One thing that annoys me when reading other people’s C# or VB.NET code is the use of regions. The main reason why anyone should wrap a piece of code inside a region is that there is something inside that they don’t want you to see. Visual Studio’s default behavior is, as you know, to collapse all regions when you open the file. Here are some of the uses I’ve seen of regions:
Grouping of Constructors
I can see the point with wrapping the constructors in a region. Usually nothing interesting should happen in the constructors. But I have been surprised many times by the code people put in their constructors. Therefore you can’t make the assumption that the constructor code is something you can ignore.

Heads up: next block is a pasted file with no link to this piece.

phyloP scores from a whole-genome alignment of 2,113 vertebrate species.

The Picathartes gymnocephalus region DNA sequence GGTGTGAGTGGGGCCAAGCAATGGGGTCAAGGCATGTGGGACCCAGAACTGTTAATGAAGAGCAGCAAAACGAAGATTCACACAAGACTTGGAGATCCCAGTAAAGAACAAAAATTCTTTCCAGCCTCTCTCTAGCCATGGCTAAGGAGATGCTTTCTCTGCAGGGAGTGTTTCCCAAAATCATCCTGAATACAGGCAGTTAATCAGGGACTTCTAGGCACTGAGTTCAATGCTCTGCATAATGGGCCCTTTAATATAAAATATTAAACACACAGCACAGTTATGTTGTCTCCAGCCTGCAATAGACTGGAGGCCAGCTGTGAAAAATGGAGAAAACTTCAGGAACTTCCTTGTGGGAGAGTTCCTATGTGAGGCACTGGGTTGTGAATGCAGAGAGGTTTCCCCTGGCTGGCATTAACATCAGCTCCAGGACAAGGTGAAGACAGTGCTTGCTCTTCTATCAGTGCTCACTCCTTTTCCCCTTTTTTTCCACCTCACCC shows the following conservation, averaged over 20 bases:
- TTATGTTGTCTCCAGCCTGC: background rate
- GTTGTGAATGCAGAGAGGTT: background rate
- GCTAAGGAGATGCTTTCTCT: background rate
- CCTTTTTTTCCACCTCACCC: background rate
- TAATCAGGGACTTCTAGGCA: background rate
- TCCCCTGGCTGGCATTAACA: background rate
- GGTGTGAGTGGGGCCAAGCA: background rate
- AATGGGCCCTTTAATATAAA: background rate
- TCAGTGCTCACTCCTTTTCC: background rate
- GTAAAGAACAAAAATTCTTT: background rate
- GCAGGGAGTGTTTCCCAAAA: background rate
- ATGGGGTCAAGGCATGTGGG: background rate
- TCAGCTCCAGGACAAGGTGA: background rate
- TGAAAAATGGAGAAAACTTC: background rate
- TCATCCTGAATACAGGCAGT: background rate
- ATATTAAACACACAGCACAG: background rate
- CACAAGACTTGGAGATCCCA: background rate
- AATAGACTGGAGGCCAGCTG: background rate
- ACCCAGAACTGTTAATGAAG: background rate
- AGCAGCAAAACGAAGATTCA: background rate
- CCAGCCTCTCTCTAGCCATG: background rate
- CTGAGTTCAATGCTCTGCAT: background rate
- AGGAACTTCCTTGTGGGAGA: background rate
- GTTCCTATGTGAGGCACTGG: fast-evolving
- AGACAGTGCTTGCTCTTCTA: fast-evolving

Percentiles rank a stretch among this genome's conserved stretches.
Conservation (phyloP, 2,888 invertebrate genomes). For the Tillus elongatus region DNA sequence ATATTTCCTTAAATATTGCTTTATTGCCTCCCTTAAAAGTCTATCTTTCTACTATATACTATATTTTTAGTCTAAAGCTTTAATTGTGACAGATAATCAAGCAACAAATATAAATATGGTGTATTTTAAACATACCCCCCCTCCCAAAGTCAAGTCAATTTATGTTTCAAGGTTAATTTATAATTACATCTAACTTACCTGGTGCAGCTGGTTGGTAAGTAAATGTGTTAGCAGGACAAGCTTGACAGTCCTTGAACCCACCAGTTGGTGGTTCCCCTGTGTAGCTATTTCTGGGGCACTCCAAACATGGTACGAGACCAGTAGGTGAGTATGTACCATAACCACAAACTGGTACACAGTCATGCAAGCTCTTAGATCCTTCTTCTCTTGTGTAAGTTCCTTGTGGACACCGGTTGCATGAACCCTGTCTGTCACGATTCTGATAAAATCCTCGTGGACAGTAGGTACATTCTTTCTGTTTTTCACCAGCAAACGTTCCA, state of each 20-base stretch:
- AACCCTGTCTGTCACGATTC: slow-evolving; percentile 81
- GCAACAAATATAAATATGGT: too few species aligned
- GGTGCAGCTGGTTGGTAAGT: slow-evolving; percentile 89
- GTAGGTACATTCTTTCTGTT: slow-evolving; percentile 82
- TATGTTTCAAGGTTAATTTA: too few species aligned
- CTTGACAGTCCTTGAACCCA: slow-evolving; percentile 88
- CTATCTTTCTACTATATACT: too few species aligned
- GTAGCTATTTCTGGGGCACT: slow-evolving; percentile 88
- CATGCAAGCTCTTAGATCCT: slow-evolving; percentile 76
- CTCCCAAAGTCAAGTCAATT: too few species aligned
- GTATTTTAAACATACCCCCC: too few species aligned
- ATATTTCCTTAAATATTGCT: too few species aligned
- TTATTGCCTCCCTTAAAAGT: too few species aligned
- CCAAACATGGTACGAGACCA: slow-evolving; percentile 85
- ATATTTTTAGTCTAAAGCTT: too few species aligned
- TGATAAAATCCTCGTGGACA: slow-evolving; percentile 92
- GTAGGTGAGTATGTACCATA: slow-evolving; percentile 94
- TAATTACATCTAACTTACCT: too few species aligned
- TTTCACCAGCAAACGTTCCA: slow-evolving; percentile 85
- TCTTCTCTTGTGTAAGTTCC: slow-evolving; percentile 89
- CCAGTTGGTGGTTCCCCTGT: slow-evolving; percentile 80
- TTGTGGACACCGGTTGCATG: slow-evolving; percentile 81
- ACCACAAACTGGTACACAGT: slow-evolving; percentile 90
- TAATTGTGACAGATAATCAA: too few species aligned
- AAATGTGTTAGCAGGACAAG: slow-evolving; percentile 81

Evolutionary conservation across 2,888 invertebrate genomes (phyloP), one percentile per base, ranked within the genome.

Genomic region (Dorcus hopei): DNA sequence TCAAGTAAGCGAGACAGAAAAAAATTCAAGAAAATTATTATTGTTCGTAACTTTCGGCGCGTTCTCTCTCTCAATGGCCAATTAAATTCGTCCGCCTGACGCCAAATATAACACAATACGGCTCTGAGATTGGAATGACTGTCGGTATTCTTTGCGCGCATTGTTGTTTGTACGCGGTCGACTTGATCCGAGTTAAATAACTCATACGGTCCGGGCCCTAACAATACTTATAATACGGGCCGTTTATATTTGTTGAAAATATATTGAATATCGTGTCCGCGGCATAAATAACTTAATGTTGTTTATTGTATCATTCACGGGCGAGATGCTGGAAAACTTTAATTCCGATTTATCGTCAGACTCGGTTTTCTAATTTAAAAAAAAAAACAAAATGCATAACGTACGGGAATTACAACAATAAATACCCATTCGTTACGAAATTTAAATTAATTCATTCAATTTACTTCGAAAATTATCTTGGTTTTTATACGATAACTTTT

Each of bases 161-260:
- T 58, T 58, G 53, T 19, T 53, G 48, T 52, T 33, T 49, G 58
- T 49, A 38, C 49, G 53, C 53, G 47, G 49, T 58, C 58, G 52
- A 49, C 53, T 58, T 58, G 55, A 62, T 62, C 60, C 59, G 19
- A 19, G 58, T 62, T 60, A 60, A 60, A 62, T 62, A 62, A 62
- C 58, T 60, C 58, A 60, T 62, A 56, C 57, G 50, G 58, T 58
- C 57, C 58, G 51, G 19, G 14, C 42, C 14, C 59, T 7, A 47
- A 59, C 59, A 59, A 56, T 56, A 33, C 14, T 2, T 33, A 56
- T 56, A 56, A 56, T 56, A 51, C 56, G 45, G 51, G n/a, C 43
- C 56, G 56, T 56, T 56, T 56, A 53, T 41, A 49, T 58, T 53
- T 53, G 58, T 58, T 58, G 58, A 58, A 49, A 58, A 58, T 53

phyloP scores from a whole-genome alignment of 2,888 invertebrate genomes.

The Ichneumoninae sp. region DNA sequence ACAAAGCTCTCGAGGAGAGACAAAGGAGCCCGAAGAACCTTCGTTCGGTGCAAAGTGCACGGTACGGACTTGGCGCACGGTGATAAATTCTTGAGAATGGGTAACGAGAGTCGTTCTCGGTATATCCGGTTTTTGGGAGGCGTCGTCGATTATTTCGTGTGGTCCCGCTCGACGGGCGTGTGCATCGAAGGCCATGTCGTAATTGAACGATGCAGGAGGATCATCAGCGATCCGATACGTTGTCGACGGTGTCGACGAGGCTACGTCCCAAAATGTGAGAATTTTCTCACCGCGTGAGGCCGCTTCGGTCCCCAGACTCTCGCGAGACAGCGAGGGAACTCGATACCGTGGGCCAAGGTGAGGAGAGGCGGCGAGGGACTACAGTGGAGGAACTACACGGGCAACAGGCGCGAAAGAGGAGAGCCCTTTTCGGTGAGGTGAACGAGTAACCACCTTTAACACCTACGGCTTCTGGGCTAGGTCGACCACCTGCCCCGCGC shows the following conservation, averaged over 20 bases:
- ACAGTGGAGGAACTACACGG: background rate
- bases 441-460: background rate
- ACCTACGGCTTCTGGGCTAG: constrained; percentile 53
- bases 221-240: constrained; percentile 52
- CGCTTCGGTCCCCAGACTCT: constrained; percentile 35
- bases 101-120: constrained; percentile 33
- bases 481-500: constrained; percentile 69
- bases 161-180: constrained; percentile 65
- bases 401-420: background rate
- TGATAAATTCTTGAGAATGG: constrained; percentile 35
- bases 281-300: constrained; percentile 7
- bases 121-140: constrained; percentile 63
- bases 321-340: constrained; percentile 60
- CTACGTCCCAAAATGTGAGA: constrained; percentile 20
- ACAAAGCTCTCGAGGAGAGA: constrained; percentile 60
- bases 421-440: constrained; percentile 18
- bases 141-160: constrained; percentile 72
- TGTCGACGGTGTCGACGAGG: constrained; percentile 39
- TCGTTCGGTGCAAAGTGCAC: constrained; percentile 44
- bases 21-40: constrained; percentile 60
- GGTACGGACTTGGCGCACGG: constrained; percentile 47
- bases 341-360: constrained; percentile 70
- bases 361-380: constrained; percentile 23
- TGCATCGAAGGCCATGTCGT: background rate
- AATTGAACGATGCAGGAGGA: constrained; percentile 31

If you have so many constructors that you need to hide them, your class is too complicated.
Grouping of Private methods
The same argument as above applies to private methods as well. If you have so many private methods that you want to hide them, your class is too big. There is another class inside just waiting to be released!
Grouping of field and property declarations
Here are some simple rules to avoid many lines of property declarations:
- Avoid properties if you can. They violate encapsulation.
- If you still need properties, at least use implicit backing fields
- If you have many properties, your class is too big
From time to time I see people dividing up methods in regions, usually with some hint of what the wrapped code is supposed to do, e.g.
#region Do processing. This is the worst use of regions in my opinion. A well written method should not be more than maybe ten lines long, so there is not much room for regions, is it? Long methods are usually quite easy to refactor, especially with a refactoring tool. Even Visual Studio can do Extract Method out-of-the-box!
If you feel an urge to write
#region in your code, you should refactor instead!